Jordan, Fatah, and the Reigning Ambiguity!

By Mohammad Aburumman

تم نشره في Sun 4 December / Dec 2016. 01:00 AM
  • Mohammad Aburumman

The 7th Fatah political movement convention was recently concluded; the central committee and revolutionary council members selected, and confidence renewed in the leadership of Palestinian President Mahmoud Abbas and Secretary General of the movement, in an overwhelming presence of the Organisation’s “olds guard”, and an attempt to beautify the elections with some young candidates, to send a message saying that the movement is still somewhat “youthful”.

Good friend, Ahmad Jamil Azem, who happens to be our reference to the internal political, psychological, and cultural dynamics of the Palestinian framework, confirmed in an article of his, published in “Al Ghad” just days ago, that the issue of former Fatah leader Mohammad Dahlan was not really a priority within the movement; the main concerns were futuristic, as in what agenda and plans are prepared for the next phase, in addition to the relationship between the organisation itself and the Palestinian Authority (PA), as well as the issue of youth and the old guard, crowned by a presiding sensation among Fatah youth that they have no real representation in the Movement.

The above issues; what colleague Azem said, constitute indeed the fundamental predicament in which the Movement has so deeply fallen into, still barely feeling their way out; the Organisation is suspended balance between concessions and deliverables on one hand, and the inability to extract a new strategic vision to lead the Movement out of their current, historic, pivoting hole!

The Movement today is completely lost, blind to a real strategy in regards to its roles in the shades of the Authority and the distance they need to maintain from the PA, especially when it comes to facing up to the Israeli stubbornness and breaking the siege of “Luxury Occupation”, which has become the PA’s role, in the eyes of the Israelis. On other fronts, there are the issues of Jerusalem, the need to counter Judaisation, and finally the long postponed reconciliation question, with Hamas, which subsequently leads to addressing the put off elections, and whether or not it will constitute  the beginning of a Palestinian consolidation or yet another complication that will deepen the division between the West Bank and Gaza!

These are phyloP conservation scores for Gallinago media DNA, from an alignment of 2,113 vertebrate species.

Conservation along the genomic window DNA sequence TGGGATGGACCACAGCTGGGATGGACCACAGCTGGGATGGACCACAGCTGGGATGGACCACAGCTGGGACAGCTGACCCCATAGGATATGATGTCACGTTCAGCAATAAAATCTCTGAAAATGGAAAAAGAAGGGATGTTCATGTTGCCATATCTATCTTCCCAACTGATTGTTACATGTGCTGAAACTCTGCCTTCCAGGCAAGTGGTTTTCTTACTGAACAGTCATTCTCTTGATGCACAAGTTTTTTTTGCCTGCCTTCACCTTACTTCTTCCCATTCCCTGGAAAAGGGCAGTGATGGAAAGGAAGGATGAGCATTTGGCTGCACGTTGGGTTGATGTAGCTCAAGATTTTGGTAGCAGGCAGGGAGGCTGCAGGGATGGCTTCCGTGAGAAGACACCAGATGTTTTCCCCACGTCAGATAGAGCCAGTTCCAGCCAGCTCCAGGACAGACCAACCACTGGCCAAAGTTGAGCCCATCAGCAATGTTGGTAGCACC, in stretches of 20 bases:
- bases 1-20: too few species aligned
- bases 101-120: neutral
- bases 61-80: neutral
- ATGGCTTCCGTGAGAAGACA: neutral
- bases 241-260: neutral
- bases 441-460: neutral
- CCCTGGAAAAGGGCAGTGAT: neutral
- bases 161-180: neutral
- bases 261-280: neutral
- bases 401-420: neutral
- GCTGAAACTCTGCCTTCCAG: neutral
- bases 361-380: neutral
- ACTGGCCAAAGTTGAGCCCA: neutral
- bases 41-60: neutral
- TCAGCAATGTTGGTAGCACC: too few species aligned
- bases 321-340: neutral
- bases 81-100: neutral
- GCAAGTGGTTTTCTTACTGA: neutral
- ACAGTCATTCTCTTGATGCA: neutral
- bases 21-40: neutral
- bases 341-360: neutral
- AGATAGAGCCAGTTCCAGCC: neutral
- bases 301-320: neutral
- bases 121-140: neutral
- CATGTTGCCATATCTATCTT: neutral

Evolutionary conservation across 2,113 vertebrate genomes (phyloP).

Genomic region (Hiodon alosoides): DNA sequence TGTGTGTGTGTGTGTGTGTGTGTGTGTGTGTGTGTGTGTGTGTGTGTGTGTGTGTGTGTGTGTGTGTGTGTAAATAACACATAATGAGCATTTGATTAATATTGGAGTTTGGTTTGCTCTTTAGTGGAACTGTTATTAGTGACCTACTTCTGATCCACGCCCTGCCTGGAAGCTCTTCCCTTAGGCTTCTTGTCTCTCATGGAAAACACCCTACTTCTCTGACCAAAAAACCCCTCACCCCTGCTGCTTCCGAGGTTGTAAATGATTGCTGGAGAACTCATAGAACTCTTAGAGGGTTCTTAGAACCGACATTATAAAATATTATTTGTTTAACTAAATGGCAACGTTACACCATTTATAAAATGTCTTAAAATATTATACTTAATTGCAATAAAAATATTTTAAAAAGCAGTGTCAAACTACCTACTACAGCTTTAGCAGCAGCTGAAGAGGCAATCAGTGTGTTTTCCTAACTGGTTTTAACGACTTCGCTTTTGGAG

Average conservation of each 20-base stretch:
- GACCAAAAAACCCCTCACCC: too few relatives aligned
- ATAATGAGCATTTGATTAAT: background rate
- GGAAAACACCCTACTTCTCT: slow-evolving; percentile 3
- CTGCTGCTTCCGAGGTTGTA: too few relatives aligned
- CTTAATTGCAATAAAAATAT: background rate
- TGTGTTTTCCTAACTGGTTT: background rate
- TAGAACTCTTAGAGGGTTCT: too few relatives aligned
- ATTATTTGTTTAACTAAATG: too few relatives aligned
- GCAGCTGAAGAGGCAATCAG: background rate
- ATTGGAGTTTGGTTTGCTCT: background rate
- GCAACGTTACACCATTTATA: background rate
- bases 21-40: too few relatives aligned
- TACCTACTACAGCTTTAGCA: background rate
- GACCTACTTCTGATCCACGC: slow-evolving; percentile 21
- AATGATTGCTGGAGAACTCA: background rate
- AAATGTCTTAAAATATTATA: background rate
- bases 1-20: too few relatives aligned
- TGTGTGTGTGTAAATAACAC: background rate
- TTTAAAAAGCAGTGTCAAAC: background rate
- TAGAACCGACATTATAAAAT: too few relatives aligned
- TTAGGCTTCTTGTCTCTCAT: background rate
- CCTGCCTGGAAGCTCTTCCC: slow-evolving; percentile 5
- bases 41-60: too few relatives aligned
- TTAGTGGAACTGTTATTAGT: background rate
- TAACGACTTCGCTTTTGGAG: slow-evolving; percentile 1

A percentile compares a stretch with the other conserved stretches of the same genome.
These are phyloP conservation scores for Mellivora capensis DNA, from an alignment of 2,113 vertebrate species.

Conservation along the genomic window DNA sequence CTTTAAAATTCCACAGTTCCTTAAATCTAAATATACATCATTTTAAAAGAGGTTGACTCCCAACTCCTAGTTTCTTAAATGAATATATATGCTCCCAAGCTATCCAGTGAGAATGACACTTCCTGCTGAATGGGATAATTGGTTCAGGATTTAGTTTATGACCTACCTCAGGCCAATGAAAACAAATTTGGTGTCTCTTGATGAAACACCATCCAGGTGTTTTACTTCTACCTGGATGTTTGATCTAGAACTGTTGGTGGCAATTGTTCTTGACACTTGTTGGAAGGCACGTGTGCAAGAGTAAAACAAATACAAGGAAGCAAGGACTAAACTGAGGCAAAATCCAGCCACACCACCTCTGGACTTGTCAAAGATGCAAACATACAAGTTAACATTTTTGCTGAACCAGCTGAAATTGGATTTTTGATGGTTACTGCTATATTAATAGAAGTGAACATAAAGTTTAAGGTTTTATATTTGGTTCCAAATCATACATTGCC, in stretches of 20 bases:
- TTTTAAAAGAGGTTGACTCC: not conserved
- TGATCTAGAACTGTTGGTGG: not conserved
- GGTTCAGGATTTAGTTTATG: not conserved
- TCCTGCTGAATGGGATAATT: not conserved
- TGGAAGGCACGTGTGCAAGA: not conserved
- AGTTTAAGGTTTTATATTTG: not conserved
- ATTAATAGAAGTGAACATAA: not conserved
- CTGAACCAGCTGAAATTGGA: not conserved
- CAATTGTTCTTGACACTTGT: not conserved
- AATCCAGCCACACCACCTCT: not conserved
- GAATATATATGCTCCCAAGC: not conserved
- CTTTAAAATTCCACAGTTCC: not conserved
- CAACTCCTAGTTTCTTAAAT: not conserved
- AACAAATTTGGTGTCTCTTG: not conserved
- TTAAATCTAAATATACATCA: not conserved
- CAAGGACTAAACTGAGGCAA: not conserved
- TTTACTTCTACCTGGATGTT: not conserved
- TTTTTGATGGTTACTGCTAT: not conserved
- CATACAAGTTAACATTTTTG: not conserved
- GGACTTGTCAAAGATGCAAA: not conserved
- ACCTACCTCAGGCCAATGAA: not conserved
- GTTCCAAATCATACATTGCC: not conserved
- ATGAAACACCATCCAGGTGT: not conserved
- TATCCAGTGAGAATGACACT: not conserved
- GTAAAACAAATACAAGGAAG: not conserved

Those are the real issues the political Organisation faces, and the PA just as well. Meanwhile, Arab parties were interested in another case, over the last few months; the relationship between Abbas and Dahlan, and the prior did not make it a secret that he was being pressured, heavily, by Arab parties, to bring Dahlan, while not conceding to these pressures, which only reinforced the ambiguity dominating Arab ties to his part!

Why do the Arabs want to impose Dahlan on Abbas?! This question is important on so many tiers; within Fatah, which includes the President himself, there dominates a conviction that Dahlan is being prepped to take over the Organisation and the Authority.

However, on the Arab part, those spoke of Dahlan’s weight within Fatah, and stressed that the priority today would be to unite the movement and strengthen its ranks.

On the other side, Hamas thinks that the reason why Dahlan is being promoted by Arab regimes and prepped domestically lies in his extremely anti-Islamist agenda and his readiness to make even greater concessions, politically, which may mobilise the peace process.

As for Jordan, it would be a lie to say that relationships are well and okay between us and Abbas, as well as his company; for years there has been static in the air, and recently, it only grew. In fact, there is a growing conviction that Jordan was not exactly enthusiastic about holding the 7th national convention of the Movement in light of given circumstances, which reflected on members of the National Council in Jordan.

Despite all that, with the inability to withhold uncertainty and ambiguity, nothing clear is really being said about it; the mystery around this makes it seem as though it should be so!

Contrarily, I think that what we need today is the establishment of a ‘Higher Jordanian-Palestinian Council’, be it official or otherwise, that would outline clear articulation of the current situation in the West Bank, underline Jordanian and Palestinian interests and stakes, define expected scenarios, the Israeli vision, and the possible common courses of action for both; Jordan and Palestine, to face up to the unfolding of a fragmented, unreliable Arab region!

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